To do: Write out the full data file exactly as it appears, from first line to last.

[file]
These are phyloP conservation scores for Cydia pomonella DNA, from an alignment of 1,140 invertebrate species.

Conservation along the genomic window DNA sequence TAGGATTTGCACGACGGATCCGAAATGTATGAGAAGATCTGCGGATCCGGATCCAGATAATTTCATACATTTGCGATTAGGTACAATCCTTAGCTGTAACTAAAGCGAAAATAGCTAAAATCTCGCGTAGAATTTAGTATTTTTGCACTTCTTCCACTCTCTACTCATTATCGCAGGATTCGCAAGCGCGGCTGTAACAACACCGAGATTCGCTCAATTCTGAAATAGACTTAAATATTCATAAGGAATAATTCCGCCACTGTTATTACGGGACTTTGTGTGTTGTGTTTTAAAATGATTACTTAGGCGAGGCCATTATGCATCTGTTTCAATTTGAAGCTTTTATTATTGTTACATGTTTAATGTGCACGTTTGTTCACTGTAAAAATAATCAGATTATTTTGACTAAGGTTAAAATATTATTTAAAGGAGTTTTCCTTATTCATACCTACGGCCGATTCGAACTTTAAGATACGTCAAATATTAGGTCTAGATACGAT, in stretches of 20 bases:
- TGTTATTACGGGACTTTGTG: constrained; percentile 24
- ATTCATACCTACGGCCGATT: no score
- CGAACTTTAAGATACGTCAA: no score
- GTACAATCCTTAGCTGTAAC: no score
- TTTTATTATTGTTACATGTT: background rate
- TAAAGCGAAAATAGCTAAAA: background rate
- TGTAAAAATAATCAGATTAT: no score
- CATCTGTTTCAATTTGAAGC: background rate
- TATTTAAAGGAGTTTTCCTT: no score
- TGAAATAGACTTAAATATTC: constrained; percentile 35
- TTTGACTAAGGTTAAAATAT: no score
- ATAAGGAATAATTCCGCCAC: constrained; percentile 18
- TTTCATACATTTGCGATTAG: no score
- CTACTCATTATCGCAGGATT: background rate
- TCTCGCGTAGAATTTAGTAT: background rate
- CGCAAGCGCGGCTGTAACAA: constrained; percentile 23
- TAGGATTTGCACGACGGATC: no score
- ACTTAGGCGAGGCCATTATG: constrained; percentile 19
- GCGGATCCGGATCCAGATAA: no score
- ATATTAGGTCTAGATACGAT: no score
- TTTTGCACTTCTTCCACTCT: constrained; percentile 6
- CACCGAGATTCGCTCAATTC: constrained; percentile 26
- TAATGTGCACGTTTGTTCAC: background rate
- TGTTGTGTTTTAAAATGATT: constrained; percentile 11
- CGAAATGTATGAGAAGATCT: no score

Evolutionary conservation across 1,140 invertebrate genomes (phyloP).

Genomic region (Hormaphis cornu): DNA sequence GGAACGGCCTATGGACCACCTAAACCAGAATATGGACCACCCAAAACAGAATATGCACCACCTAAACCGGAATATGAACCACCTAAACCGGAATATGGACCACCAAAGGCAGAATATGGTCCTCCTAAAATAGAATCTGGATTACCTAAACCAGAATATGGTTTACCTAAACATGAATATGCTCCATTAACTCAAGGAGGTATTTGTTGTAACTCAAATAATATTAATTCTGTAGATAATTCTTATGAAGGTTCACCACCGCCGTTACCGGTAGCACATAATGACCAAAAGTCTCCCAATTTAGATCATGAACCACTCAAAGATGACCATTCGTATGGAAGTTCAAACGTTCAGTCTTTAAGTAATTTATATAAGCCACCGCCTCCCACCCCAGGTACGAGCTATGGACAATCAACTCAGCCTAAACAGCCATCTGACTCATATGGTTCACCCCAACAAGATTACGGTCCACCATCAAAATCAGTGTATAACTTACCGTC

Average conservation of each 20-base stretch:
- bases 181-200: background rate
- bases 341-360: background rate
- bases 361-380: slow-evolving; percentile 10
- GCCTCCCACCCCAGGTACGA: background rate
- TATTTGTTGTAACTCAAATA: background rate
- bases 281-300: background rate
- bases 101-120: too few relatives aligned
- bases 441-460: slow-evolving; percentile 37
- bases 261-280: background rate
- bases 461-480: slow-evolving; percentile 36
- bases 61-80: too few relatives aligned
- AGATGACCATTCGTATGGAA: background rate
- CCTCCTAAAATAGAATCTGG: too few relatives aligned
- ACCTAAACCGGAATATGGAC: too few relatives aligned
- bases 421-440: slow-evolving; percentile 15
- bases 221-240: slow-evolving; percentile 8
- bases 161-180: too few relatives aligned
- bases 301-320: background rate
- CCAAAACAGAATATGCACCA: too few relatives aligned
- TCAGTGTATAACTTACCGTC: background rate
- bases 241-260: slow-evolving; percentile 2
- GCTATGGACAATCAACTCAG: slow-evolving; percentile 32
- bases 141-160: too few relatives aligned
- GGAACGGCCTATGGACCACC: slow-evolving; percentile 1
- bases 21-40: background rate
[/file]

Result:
These are phyloP conservation scores for Cydia pomonella DNA, from an alignment of 1,140 invertebrate species.

Conservation along the genomic window DNA sequence TAGGATTTGCACGACGGATCCGAAATGTATGAGAAGATCTGCGGATCCGGATCCAGATAATTTCATACATTTGCGATTAGGTACAATCCTTAGCTGTAACTAAAGCGAAAATAGCTAAAATCTCGCGTAGAATTTAGTATTTTTGCACTTCTTCCACTCTCTACTCATTATCGCAGGATTCGCAAGCGCGGCTGTAACAACACCGAGATTCGCTCAATTCTGAAATAGACTTAAATATTCATAAGGAATAATTCCGCCACTGTTATTACGGGACTTTGTGTGTTGTGTTTTAAAATGATTACTTAGGCGAGGCCATTATGCATCTGTTTCAATTTGAAGCTTTTATTATTGTTACATGTTTAATGTGCACGTTTGTTCACTGTAAAAATAATCAGATTATTTTGACTAAGGTTAAAATATTATTTAAAGGAGTTTTCCTTATTCATACCTACGGCCGATTCGAACTTTAAGATACGTCAAATATTAGGTCTAGATACGAT, in stretches of 20 bases:
- TGTTATTACGGGACTTTGTG: constrained; percentile 24
- ATTCATACCTACGGCCGATT: no score
- CGAACTTTAAGATACGTCAA: no score
- GTACAATCCTTAGCTGTAAC: no score
- TTTTATTATTGTTACATGTT: background rate
- TAAAGCGAAAATAGCTAAAA: background rate
- TGTAAAAATAATCAGATTAT: no score
- CATCTGTTTCAATTTGAAGC: background rate
- TATTTAAAGGAGTTTTCCTT: no score
- TGAAATAGACTTAAATATTC: constrained; percentile 35
- TTTGACTAAGGTTAAAATAT: no score
- ATAAGGAATAATTCCGCCAC: constrained; percentile 18
- TTTCATACATTTGCGATTAG: no score
- CTACTCATTATCGCAGGATT: background rate
- TCTCGCGTAGAATTTAGTAT: background rate
- CGCAAGCGCGGCTGTAACAA: constrained; percentile 23
- TAGGATTTGCACGACGGATC: no score
- ACTTAGGCGAGGCCATTATG: constrained; percentile 19
- GCGGATCCGGATCCAGATAA: no score
- ATATTAGGTCTAGATACGAT: no score
- TTTTGCACTTCTTCCACTCT: constrained; percentile 6
- CACCGAGATTCGCTCAATTC: constrained; percentile 26
- TAATGTGCACGTTTGTTCAC: background rate
- TGTTGTGTTTTAAAATGATT: constrained; percentile 11
- CGAAATGTATGAGAAGATCT: no score

Evolutionary conservation across 1,140 invertebrate genomes (phyloP).

Genomic region (Hormaphis cornu): DNA sequence GGAACGGCCTATGGACCACCTAAACCAGAATATGGACCACCCAAAACAGAATATGCACCACCTAAACCGGAATATGAACCACCTAAACCGGAATATGGACCACCAAAGGCAGAATATGGTCCTCCTAAAATAGAATCTGGATTACCTAAACCAGAATATGGTTTACCTAAACATGAATATGCTCCATTAACTCAAGGAGGTATTTGTTGTAACTCAAATAATATTAATTCTGTAGATAATTCTTATGAAGGTTCACCACCGCCGTTACCGGTAGCACATAATGACCAAAAGTCTCCCAATTTAGATCATGAACCACTCAAAGATGACCATTCGTATGGAAGTTCAAACGTTCAGTCTTTAAGTAATTTATATAAGCCACCGCCTCCCACCCCAGGTACGAGCTATGGACAATCAACTCAGCCTAAACAGCCATCTGACTCATATGGTTCACCCCAACAAGATTACGGTCCACCATCAAAATCAGTGTATAACTTACCGTC

Average conservation of each 20-base stretch:
- bases 181-200: background rate
- bases 341-360: background rate
- bases 361-380: slow-evolving; percentile 10
- GCCTCCCACCCCAGGTACGA: background rate
- TATTTGTTGTAACTCAAATA: background rate
- bases 281-300: background rate
- bases 101-120: too few relatives aligned
- bases 441-460: slow-evolving; percentile 37
- bases 261-280: background rate
- bases 461-480: slow-evolving; percentile 36
- bases 61-80: too few relatives aligned
- AGATGACCATTCGTATGGAA: background rate
- CCTCCTAAAATAGAATCTGG: too few relatives aligned
- ACCTAAACCGGAATATGGAC: too few relatives aligned
- bases 421-440: slow-evolving; percentile 15
- bases 221-240: slow-evolving; percentile 8
- bases 161-180: too few relatives aligned
- bases 301-320: background rate
- CCAAAACAGAATATGCACCA: too few relatives aligned
- TCAGTGTATAACTTACCGTC: background rate
- bases 241-260: slow-evolving; percentile 2
- GCTATGGACAATCAACTCAG: slow-evolving; percentile 32
- bases 141-160: too few relatives aligned
- GGAACGGCCTATGGACCACC: slow-evolving; percentile 1
- bases 21-40: background rate